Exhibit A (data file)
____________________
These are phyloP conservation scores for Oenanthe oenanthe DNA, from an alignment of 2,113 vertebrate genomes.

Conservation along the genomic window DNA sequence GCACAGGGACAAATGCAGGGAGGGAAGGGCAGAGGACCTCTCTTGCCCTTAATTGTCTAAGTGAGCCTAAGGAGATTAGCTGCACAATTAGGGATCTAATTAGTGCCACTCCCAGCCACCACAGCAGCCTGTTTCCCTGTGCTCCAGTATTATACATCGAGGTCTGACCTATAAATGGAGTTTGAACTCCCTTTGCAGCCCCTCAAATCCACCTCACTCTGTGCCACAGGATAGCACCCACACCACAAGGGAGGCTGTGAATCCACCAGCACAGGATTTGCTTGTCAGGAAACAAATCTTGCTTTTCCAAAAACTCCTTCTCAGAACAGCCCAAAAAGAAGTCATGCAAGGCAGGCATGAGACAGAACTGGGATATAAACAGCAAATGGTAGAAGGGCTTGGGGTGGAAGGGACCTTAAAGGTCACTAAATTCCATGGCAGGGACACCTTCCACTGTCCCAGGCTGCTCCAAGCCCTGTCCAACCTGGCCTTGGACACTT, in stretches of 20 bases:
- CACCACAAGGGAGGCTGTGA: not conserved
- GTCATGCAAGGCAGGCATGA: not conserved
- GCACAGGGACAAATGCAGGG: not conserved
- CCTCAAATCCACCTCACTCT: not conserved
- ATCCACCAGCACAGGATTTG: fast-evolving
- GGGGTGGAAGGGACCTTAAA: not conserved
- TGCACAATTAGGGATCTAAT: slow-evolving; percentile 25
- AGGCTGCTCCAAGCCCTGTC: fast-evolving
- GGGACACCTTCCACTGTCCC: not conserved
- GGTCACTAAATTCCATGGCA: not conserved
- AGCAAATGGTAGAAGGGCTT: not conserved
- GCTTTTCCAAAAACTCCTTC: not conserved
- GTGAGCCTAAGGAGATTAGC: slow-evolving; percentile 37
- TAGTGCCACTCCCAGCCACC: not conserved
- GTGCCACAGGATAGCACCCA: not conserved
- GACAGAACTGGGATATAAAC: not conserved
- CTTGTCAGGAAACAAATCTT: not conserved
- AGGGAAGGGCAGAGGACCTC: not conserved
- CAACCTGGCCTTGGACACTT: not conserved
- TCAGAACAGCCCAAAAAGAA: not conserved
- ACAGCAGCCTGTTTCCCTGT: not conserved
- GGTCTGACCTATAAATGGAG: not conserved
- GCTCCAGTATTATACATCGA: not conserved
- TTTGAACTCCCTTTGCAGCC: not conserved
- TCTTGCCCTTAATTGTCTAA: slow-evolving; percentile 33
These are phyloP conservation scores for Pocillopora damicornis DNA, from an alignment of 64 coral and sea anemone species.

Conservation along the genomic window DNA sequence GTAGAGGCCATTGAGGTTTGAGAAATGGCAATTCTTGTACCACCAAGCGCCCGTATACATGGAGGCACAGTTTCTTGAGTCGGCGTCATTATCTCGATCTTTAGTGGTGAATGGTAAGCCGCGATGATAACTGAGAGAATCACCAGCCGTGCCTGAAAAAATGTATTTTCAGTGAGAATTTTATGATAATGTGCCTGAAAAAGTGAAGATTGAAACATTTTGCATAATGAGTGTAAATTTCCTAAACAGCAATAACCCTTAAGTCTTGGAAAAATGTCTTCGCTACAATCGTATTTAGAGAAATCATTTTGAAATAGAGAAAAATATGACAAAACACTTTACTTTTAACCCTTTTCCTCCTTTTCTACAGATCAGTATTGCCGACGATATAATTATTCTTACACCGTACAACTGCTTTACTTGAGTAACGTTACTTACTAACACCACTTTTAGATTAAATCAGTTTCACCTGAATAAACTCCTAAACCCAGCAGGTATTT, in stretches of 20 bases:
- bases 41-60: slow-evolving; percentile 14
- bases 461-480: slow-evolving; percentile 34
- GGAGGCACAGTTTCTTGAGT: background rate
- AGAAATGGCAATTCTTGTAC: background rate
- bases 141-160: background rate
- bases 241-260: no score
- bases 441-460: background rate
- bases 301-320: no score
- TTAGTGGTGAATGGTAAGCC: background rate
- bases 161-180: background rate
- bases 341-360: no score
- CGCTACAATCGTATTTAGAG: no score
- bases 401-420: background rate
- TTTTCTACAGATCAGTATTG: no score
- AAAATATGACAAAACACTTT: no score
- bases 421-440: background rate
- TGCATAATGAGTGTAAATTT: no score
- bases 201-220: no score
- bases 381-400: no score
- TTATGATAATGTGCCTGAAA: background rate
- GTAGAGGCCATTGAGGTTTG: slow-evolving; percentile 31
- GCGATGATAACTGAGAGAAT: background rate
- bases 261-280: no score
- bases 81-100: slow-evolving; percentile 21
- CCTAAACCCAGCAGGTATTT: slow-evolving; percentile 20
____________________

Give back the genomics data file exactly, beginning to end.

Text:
These are phyloP conservation scores for Oenanthe oenanthe DNA, from an alignment of 2,113 vertebrate genomes.

Conservation along the genomic window DNA sequence GCACAGGGACAAATGCAGGGAGGGAAGGGCAGAGGACCTCTCTTGCCCTTAATTGTCTAAGTGAGCCTAAGGAGATTAGCTGCACAATTAGGGATCTAATTAGTGCCACTCCCAGCCACCACAGCAGCCTGTTTCCCTGTGCTCCAGTATTATACATCGAGGTCTGACCTATAAATGGAGTTTGAACTCCCTTTGCAGCCCCTCAAATCCACCTCACTCTGTGCCACAGGATAGCACCCACACCACAAGGGAGGCTGTGAATCCACCAGCACAGGATTTGCTTGTCAGGAAACAAATCTTGCTTTTCCAAAAACTCCTTCTCAGAACAGCCCAAAAAGAAGTCATGCAAGGCAGGCATGAGACAGAACTGGGATATAAACAGCAAATGGTAGAAGGGCTTGGGGTGGAAGGGACCTTAAAGGTCACTAAATTCCATGGCAGGGACACCTTCCACTGTCCCAGGCTGCTCCAAGCCCTGTCCAACCTGGCCTTGGACACTT, in stretches of 20 bases:
- CACCACAAGGGAGGCTGTGA: not conserved
- GTCATGCAAGGCAGGCATGA: not conserved
- GCACAGGGACAAATGCAGGG: not conserved
- CCTCAAATCCACCTCACTCT: not conserved
- ATCCACCAGCACAGGATTTG: fast-evolving
- GGGGTGGAAGGGACCTTAAA: not conserved
- TGCACAATTAGGGATCTAAT: slow-evolving; percentile 25
- AGGCTGCTCCAAGCCCTGTC: fast-evolving
- GGGACACCTTCCACTGTCCC: not conserved
- GGTCACTAAATTCCATGGCA: not conserved
- AGCAAATGGTAGAAGGGCTT: not conserved
- GCTTTTCCAAAAACTCCTTC: not conserved
- GTGAGCCTAAGGAGATTAGC: slow-evolving; percentile 37
- TAGTGCCACTCCCAGCCACC: not conserved
- GTGCCACAGGATAGCACCCA: not conserved
- GACAGAACTGGGATATAAAC: not conserved
- CTTGTCAGGAAACAAATCTT: not conserved
- AGGGAAGGGCAGAGGACCTC: not conserved
- CAACCTGGCCTTGGACACTT: not conserved
- TCAGAACAGCCCAAAAAGAA: not conserved
- ACAGCAGCCTGTTTCCCTGT: not conserved
- GGTCTGACCTATAAATGGAG: not conserved
- GCTCCAGTATTATACATCGA: not conserved
- TTTGAACTCCCTTTGCAGCC: not conserved
- TCTTGCCCTTAATTGTCTAA: slow-evolving; percentile 33
These are phyloP conservation scores for Pocillopora damicornis DNA, from an alignment of 64 coral and sea anemone species.

Conservation along the genomic window DNA sequence GTAGAGGCCATTGAGGTTTGAGAAATGGCAATTCTTGTACCACCAAGCGCCCGTATACATGGAGGCACAGTTTCTTGAGTCGGCGTCATTATCTCGATCTTTAGTGGTGAATGGTAAGCCGCGATGATAACTGAGAGAATCACCAGCCGTGCCTGAAAAAATGTATTTTCAGTGAGAATTTTATGATAATGTGCCTGAAAAAGTGAAGATTGAAACATTTTGCATAATGAGTGTAAATTTCCTAAACAGCAATAACCCTTAAGTCTTGGAAAAATGTCTTCGCTACAATCGTATTTAGAGAAATCATTTTGAAATAGAGAAAAATATGACAAAACACTTTACTTTTAACCCTTTTCCTCCTTTTCTACAGATCAGTATTGCCGACGATATAATTATTCTTACACCGTACAACTGCTTTACTTGAGTAACGTTACTTACTAACACCACTTTTAGATTAAATCAGTTTCACCTGAATAAACTCCTAAACCCAGCAGGTATTT, in stretches of 20 bases:
- bases 41-60: slow-evolving; percentile 14
- bases 461-480: slow-evolving; percentile 34
- GGAGGCACAGTTTCTTGAGT: background rate
- AGAAATGGCAATTCTTGTAC: background rate
- bases 141-160: background rate
- bases 241-260: no score
- bases 441-460: background rate
- bases 301-320: no score
- TTAGTGGTGAATGGTAAGCC: background rate
- bases 161-180: background rate
- bases 341-360: no score
- CGCTACAATCGTATTTAGAG: no score
- bases 401-420: background rate
- TTTTCTACAGATCAGTATTG: no score
- AAAATATGACAAAACACTTT: no score
- bases 421-440: background rate
- TGCATAATGAGTGTAAATTT: no score
- bases 201-220: no score
- bases 381-400: no score
- TTATGATAATGTGCCTGAAA: background rate
- GTAGAGGCCATTGAGGTTTG: slow-evolving; percentile 31
- GCGATGATAACTGAGAGAAT: background rate
- bases 261-280: no score
- bases 81-100: slow-evolving; percentile 21
- CCTAAACCCAGCAGGTATTT: slow-evolving; percentile 20